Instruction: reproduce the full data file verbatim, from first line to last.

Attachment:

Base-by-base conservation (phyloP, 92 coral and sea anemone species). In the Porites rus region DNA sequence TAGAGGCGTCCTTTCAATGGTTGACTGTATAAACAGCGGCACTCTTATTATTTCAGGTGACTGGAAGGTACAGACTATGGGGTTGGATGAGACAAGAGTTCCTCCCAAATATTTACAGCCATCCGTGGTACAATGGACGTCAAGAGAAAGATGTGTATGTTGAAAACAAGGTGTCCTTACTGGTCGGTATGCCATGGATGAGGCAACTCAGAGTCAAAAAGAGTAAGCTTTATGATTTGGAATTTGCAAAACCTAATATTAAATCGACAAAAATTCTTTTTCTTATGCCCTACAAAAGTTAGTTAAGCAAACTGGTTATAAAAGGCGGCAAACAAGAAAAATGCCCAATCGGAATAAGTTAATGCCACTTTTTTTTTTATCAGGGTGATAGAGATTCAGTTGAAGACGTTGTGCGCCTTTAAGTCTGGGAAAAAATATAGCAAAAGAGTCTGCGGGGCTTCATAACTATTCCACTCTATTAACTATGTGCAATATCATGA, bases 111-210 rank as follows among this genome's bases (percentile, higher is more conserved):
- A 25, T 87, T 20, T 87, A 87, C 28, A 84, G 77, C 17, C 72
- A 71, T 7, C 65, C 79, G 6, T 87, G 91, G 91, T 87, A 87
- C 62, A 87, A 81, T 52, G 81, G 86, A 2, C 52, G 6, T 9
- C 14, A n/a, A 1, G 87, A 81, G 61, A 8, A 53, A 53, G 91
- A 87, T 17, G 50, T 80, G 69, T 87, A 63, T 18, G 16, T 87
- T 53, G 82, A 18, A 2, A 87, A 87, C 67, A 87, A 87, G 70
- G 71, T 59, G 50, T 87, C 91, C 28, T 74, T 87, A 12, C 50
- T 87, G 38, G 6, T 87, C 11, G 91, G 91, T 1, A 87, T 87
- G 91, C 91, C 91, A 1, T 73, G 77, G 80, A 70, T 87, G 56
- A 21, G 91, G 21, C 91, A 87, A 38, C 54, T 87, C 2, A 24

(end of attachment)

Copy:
Base-by-base conservation (phyloP, 92 coral and sea anemone species). In the Porites rus region DNA sequence TAGAGGCGTCCTTTCAATGGTTGACTGTATAAACAGCGGCACTCTTATTATTTCAGGTGACTGGAAGGTACAGACTATGGGGTTGGATGAGACAAGAGTTCCTCCCAAATATTTACAGCCATCCGTGGTACAATGGACGTCAAGAGAAAGATGTGTATGTTGAAAACAAGGTGTCCTTACTGGTCGGTATGCCATGGATGAGGCAACTCAGAGTCAAAAAGAGTAAGCTTTATGATTTGGAATTTGCAAAACCTAATATTAAATCGACAAAAATTCTTTTTCTTATGCCCTACAAAAGTTAGTTAAGCAAACTGGTTATAAAAGGCGGCAAACAAGAAAAATGCCCAATCGGAATAAGTTAATGCCACTTTTTTTTTTATCAGGGTGATAGAGATTCAGTTGAAGACGTTGTGCGCCTTTAAGTCTGGGAAAAAATATAGCAAAAGAGTCTGCGGGGCTTCATAACTATTCCACTCTATTAACTATGTGCAATATCATGA, bases 111-210 rank as follows among this genome's bases (percentile, higher is more conserved):
- A 25, T 87, T 20, T 87, A 87, C 28, A 84, G 77, C 17, C 72
- A 71, T 7, C 65, C 79, G 6, T 87, G 91, G 91, T 87, A 87
- C 62, A 87, A 81, T 52, G 81, G 86, A 2, C 52, G 6, T 9
- C 14, A n/a, A 1, G 87, A 81, G 61, A 8, A 53, A 53, G 91
- A 87, T 17, G 50, T 80, G 69, T 87, A 63, T 18, G 16, T 87
- T 53, G 82, A 18, A 2, A 87, A 87, C 67, A 87, A 87, G 70
- G 71, T 59, G 50, T 87, C 91, C 28, T 74, T 87, A 12, C 50
- T 87, G 38, G 6, T 87, C 11, G 91, G 91, T 1, A 87, T 87
- G 91, C 91, C 91, A 1, T 73, G 77, G 80, A 70, T 87, G 56
- A 21, G 91, G 21, C 91, A 87, A 38, C 54, T 87, C 2, A 24